Cytomegalovirus (CMV) encephalitis is a CNS infection that almost always develops in the context of profound immunosuppression.
This article focus on adult infection. CMV is also one of the most frequent prenatal infections, which is discussed separately: congenital CMV infection.
It is extremely rare to involve immunocompetent individuals.
Presentation is variable, however generalized cognitive decline is most frequent. Focal neurological signs and cranial nerve palsies are uncommon to rare.
At autopsy active CMV infection is also seen systemically although clinical manifestations are variable:
- CMV adrenalitis (92%)
- CMV pneumonitis (42%)
- CMV retinitis (58%)
Typically, before CMV infections become clinically apparent the patient's CD4+ count typically reaches below 50/mm3 2. CMV infects the entire neuraxis (brain, spinal cord, meninges, nerve roots, eye) and therefore has variable presentation.
Cytomegalovirus is a DNA virus belonging to the herpesviruses group, and is also known as Human Herpesvirus 5 (HHV-5). It is found in all geographic locations and socioeconomic groups, and infects between 50-80% of adults in the United States as indicated by the presence of antibodies in much of the general population.
Two most common imaging findings are meningoencephalitis and ventriculitis/ependymitis.
In CMV encephalitis, there is usually only non specific increased T2/FLAIR signal in the white matter. If ventriculitis is also present then enhancement of the ependymal surface and hydrocephalus may also be seen.
high T2 white matter change most prominent in a periventricular distribution
- no enhancement (unless ventriculitis present, in which case 30% or so will enhance)
- no mass effect (often seen with concurrent atrophy)
Appearances are similar to HIV encephalitis, although usually CMV occurs in patients with a longer duration of disease, and lower CD4+ counts.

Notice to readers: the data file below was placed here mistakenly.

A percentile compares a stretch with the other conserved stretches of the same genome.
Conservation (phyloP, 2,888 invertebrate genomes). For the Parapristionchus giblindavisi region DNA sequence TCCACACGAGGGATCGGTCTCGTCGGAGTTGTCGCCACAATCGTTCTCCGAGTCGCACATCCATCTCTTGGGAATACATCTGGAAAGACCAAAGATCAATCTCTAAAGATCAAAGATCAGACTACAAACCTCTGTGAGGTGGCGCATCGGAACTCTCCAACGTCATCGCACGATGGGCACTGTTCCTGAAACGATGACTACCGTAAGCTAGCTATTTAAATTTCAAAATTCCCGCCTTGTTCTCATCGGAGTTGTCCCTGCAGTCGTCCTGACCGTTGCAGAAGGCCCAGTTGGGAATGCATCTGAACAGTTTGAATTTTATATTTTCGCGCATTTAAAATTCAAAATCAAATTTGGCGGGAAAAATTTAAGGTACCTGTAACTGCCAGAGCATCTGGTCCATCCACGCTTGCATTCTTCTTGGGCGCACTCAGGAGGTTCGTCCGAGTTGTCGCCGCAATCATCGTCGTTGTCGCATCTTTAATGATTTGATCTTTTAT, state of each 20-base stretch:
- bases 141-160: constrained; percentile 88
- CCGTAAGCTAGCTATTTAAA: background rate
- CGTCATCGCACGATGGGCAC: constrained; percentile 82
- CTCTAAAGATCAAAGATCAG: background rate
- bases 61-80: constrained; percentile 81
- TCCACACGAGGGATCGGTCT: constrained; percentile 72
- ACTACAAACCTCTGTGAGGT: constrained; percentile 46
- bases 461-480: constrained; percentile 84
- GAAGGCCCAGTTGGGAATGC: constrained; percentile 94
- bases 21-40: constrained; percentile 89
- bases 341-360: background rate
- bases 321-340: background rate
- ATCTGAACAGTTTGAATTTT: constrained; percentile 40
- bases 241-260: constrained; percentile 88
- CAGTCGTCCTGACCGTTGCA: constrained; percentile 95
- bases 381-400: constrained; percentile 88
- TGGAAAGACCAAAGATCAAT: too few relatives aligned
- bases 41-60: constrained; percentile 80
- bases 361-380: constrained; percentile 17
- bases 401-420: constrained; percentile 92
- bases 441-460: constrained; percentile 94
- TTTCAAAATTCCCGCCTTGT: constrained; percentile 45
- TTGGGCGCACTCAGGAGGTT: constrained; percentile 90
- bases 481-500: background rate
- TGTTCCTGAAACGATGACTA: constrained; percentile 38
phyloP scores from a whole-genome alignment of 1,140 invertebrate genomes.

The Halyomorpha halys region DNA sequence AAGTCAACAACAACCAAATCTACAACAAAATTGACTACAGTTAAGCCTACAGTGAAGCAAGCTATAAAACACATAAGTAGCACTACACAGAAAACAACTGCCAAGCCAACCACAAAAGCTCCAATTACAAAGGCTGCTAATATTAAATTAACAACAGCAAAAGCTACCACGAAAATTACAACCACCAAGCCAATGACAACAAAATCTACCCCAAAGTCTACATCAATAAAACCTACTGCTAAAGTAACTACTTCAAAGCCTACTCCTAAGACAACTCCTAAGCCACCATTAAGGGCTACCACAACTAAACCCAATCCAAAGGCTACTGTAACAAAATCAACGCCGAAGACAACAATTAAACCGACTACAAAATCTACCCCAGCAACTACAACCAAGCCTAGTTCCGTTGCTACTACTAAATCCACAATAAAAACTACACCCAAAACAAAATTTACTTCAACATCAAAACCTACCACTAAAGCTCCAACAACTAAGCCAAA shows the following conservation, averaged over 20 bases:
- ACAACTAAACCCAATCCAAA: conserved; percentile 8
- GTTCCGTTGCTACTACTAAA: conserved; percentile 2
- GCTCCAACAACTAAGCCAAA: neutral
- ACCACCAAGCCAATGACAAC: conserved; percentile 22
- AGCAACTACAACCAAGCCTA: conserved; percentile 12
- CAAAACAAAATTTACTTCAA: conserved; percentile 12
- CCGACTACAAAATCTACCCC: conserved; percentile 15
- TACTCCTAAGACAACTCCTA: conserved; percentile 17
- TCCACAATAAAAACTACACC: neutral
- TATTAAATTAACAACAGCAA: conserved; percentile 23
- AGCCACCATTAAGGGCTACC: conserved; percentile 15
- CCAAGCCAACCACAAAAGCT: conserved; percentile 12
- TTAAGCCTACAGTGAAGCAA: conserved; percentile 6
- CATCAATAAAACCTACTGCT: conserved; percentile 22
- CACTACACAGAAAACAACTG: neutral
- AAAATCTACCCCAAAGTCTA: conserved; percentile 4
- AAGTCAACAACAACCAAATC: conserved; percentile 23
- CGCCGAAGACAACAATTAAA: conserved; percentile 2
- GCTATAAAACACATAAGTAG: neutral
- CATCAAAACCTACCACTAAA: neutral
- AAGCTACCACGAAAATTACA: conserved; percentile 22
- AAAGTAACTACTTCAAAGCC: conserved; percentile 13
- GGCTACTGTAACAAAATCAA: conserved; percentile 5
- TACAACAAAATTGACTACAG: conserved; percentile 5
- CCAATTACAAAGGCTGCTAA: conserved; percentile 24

Other white matter changes in HIV, especially :
- HIV encephalitis
- progressive multifocal leukoencephalitis (PML)
- primary CNS lymphoma: periventricular but has mass effect and enhances
Particularly in a profoundly immunocompromised patient, ventriculitis characterized by high T2/FLAIR signal and post contrast enhancement is highly suggestive of CMV infection.
- 1. Holland NR, Power C, Mathews VP et-al. Cytomegalovirus encephalitis in acquired immunodeficiency syndrome (AIDS). Neurology. 1994;44 (3): 507-14. Pubmed citation
- 2. HIV-1 Associated Opportunistic Infections - Cytomegalovirus Encephalitis by Niranjan N Singh from emedicine.com. HIV-1 Associated Opportunistic Infections - Cytomegalovirus Encephalitis
- 3. Ketonen L, Hiwatashi A, Sidhu R. Pediatric brain and spine, an atlas of MRI and spectroscopy. Springer Verlag. (2005) ISBN:3540213406. Read it at Google Books - Find it at Amazon
- 4. Kleinschmidt-DeMasters BK, Miravalle A, Schowinsky J et-al. Update on PML and PML-IRIS occurring in multiple sclerosis patients treated with natalizumab. J. Neuropathol. Exp. Neurol. 2012;71 (7): 604-17. doi:10.1097/NEN.0b013e31825caf2c - Pubmed citation
- 5 . Smith A, Smirniotopoulos J, Rushing E. Central Nervous System Infections Associated with Human Immunodeficiency Virus Infection: Radiologic-Pathologic Correlation1. Radiographics. 2008;28 (7): 2033-2058. Radiographics (full text) - doi:10.1148/rg.287085135
Related Radiopaedia articles
Infections of the central nervous system
- classification by etiology
- Eastern equine encephalitis
- enterovirus rhombencephalitis
- flavivirus encephalitis
- herpes virus family
- HIV CNS manifestations
- HTLV-1-associated myelopathy
- JC virus
- measles encephalitis
- Nipah virus (NiV) encephalitis
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- Lyme disease (Borrelia burgdorferi)
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- cerebral sparganosis (Spirometra mansonoides)
- neurocysticercosis (Taenia solium)
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- classification by location
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